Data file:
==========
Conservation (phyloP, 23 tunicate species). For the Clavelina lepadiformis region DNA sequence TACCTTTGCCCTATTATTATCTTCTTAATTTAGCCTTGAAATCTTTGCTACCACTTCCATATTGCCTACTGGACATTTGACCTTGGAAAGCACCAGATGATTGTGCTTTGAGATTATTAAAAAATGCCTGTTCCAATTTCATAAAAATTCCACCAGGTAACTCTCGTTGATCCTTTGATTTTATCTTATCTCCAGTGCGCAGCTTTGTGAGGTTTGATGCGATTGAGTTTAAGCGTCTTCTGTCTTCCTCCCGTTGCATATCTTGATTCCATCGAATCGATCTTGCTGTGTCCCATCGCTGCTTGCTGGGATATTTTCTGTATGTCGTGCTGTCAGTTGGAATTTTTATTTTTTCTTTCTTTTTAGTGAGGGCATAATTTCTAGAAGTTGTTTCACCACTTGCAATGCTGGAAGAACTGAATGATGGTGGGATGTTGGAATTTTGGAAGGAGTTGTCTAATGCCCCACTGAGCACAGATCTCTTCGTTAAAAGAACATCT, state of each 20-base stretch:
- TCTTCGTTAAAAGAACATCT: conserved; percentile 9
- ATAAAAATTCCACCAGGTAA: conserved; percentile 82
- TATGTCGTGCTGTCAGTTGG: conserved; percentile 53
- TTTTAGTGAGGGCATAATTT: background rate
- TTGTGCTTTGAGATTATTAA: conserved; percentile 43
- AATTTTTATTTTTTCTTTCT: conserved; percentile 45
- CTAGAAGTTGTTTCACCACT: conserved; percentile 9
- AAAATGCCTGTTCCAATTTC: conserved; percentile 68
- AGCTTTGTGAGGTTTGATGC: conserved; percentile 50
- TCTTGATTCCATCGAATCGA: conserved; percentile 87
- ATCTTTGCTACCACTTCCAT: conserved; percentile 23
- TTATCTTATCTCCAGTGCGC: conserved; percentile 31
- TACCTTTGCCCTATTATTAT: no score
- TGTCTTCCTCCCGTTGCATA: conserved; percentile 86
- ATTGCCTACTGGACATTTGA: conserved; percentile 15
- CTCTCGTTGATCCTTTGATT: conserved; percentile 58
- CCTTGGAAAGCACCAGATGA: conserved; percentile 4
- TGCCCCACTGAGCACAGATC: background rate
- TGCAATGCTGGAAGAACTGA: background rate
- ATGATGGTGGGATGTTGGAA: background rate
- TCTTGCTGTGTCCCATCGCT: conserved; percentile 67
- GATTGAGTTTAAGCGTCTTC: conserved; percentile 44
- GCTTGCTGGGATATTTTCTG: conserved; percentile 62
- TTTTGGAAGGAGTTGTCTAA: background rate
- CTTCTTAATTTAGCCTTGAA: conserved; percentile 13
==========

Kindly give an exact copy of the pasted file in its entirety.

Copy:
Conservation (phyloP, 23 tunicate species). For the Clavelina lepadiformis region DNA sequence TACCTTTGCCCTATTATTATCTTCTTAATTTAGCCTTGAAATCTTTGCTACCACTTCCATATTGCCTACTGGACATTTGACCTTGGAAAGCACCAGATGATTGTGCTTTGAGATTATTAAAAAATGCCTGTTCCAATTTCATAAAAATTCCACCAGGTAACTCTCGTTGATCCTTTGATTTTATCTTATCTCCAGTGCGCAGCTTTGTGAGGTTTGATGCGATTGAGTTTAAGCGTCTTCTGTCTTCCTCCCGTTGCATATCTTGATTCCATCGAATCGATCTTGCTGTGTCCCATCGCTGCTTGCTGGGATATTTTCTGTATGTCGTGCTGTCAGTTGGAATTTTTATTTTTTCTTTCTTTTTAGTGAGGGCATAATTTCTAGAAGTTGTTTCACCACTTGCAATGCTGGAAGAACTGAATGATGGTGGGATGTTGGAATTTTGGAAGGAGTTGTCTAATGCCCCACTGAGCACAGATCTCTTCGTTAAAAGAACATCT, state of each 20-base stretch:
- TCTTCGTTAAAAGAACATCT: conserved; percentile 9
- ATAAAAATTCCACCAGGTAA: conserved; percentile 82
- TATGTCGTGCTGTCAGTTGG: conserved; percentile 53
- TTTTAGTGAGGGCATAATTT: background rate
- TTGTGCTTTGAGATTATTAA: conserved; percentile 43
- AATTTTTATTTTTTCTTTCT: conserved; percentile 45
- CTAGAAGTTGTTTCACCACT: conserved; percentile 9
- AAAATGCCTGTTCCAATTTC: conserved; percentile 68
- AGCTTTGTGAGGTTTGATGC: conserved; percentile 50
- TCTTGATTCCATCGAATCGA: conserved; percentile 87
- ATCTTTGCTACCACTTCCAT: conserved; percentile 23
- TTATCTTATCTCCAGTGCGC: conserved; percentile 31
- TACCTTTGCCCTATTATTAT: no score
- TGTCTTCCTCCCGTTGCATA: conserved; percentile 86
- ATTGCCTACTGGACATTTGA: conserved; percentile 15
- CTCTCGTTGATCCTTTGATT: conserved; percentile 58
- CCTTGGAAAGCACCAGATGA: conserved; percentile 4
- TGCCCCACTGAGCACAGATC: background rate
- TGCAATGCTGGAAGAACTGA: background rate
- ATGATGGTGGGATGTTGGAA: background rate
- TCTTGCTGTGTCCCATCGCT: conserved; percentile 67
- GATTGAGTTTAAGCGTCTTC: conserved; percentile 44
- GCTTGCTGGGATATTTTCTG: conserved; percentile 62
- TTTTGGAAGGAGTTGTCTAA: background rate
- CTTCTTAATTTAGCCTTGAA: conserved; percentile 13